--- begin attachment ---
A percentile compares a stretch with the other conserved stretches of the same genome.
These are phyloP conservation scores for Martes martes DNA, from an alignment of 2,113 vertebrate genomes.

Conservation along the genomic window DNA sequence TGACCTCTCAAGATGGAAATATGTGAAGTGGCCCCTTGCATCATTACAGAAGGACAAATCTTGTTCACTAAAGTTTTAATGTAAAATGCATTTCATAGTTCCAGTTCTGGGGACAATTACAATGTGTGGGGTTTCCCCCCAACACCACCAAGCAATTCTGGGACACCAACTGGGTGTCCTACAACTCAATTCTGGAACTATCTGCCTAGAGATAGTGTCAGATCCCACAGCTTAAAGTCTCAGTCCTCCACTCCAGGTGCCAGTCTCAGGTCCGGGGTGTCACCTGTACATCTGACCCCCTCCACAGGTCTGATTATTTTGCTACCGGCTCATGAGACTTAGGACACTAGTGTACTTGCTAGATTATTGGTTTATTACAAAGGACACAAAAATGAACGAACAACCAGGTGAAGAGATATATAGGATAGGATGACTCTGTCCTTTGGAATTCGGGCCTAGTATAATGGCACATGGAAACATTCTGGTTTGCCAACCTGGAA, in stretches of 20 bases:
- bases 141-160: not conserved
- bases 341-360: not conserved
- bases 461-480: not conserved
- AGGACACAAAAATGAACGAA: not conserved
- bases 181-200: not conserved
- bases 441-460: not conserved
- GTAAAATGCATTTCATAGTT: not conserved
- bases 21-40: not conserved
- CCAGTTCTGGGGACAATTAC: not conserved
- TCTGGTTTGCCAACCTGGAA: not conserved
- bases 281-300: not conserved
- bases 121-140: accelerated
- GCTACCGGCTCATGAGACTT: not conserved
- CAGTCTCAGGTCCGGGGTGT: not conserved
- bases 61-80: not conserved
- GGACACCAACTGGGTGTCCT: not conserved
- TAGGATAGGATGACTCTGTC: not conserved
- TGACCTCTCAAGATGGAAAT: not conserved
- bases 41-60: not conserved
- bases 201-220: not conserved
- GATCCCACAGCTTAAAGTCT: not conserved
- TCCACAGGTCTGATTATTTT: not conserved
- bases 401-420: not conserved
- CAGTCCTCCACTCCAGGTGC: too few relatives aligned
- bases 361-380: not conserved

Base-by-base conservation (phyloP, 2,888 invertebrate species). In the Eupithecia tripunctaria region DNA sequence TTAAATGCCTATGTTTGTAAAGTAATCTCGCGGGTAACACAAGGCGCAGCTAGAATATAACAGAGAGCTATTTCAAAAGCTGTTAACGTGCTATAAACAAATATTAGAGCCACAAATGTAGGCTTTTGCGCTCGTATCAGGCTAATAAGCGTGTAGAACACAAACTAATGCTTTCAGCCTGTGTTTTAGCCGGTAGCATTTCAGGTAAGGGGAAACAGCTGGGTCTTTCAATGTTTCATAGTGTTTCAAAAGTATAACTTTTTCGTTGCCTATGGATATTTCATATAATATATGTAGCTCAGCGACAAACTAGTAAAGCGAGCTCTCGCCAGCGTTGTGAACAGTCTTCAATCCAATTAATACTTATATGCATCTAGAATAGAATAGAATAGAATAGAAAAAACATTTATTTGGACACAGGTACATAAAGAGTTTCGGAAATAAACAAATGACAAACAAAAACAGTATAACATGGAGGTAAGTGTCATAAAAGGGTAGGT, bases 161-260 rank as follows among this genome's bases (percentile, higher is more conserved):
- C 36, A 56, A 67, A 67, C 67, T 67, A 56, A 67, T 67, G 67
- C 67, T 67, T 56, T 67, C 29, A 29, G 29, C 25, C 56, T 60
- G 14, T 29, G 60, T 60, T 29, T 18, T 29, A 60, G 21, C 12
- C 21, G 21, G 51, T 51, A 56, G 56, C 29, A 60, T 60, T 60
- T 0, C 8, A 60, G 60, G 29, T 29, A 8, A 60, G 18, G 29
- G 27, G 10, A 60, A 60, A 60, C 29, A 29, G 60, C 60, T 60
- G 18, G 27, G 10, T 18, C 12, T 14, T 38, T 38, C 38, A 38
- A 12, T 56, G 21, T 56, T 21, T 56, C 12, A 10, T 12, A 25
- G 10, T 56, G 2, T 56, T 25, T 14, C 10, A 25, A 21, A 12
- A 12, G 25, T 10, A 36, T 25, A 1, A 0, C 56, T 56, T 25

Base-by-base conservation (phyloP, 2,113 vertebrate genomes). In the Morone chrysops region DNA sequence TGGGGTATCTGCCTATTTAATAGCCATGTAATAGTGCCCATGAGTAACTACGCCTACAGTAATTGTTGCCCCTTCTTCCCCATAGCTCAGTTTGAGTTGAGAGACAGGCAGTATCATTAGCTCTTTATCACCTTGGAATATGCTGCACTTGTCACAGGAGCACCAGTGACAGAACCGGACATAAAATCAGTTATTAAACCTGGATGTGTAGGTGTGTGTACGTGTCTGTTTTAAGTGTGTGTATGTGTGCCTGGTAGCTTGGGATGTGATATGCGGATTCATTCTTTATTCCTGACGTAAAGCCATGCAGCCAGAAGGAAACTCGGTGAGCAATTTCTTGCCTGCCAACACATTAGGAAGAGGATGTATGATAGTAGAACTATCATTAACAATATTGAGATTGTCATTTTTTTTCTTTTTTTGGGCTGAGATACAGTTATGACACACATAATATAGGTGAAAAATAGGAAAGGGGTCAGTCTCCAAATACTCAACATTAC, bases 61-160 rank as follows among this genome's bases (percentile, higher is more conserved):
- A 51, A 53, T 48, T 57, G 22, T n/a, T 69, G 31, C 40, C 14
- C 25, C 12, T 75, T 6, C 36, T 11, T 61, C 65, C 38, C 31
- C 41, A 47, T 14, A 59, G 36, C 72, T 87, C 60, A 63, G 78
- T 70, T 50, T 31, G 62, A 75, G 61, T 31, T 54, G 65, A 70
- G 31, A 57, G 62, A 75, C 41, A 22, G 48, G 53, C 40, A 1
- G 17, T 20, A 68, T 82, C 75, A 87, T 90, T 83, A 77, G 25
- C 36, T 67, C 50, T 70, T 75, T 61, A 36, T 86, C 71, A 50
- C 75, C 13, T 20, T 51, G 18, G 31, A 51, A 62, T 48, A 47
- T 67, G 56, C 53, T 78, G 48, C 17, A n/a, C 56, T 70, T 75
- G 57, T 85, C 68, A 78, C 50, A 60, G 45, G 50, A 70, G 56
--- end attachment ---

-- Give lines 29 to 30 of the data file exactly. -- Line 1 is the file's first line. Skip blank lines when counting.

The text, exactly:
Base-by-base conservation (phyloP, 2,888 invertebrate species). In the Eupithecia tripunctaria region DNA sequence TTAAATGCCTATGTTTGTAAAGTAATCTCGCGGGTAACACAAGGCGCAGCTAGAATATAACAGAGAGCTATTTCAAAAGCTGTTAACGTGCTATAAACAAATATTAGAGCCACAAATGTAGGCTTTTGCGCTCGTATCAGGCTAATAAGCGTGTAGAACACAAACTAATGCTTTCAGCCTGTGTTTTAGCCGGTAGCATTTCAGGTAAGGGGAAACAGCTGGGTCTTTCAATGTTTCATAGTGTTTCAAAAGTATAACTTTTTCGTTGCCTATGGATATTTCATATAATATATGTAGCTCAGCGACAAACTAGTAAAGCGAGCTCTCGCCAGCGTTGTGAACAGTCTTCAATCCAATTAATACTTATATGCATCTAGAATAGAATAGAATAGAATAGAAAAAACATTTATTTGGACACAGGTACATAAAGAGTTTCGGAAATAAACAAATGACAAACAAAAACAGTATAACATGGAGGTAAGTGTCATAAAAGGGTAGGT, bases 161-260 rank as follows among this genome's bases (percentile, higher is more conserved):
- C 36, A 56, A 67, A 67, C 67, T 67, A 56, A 67, T 67, G 67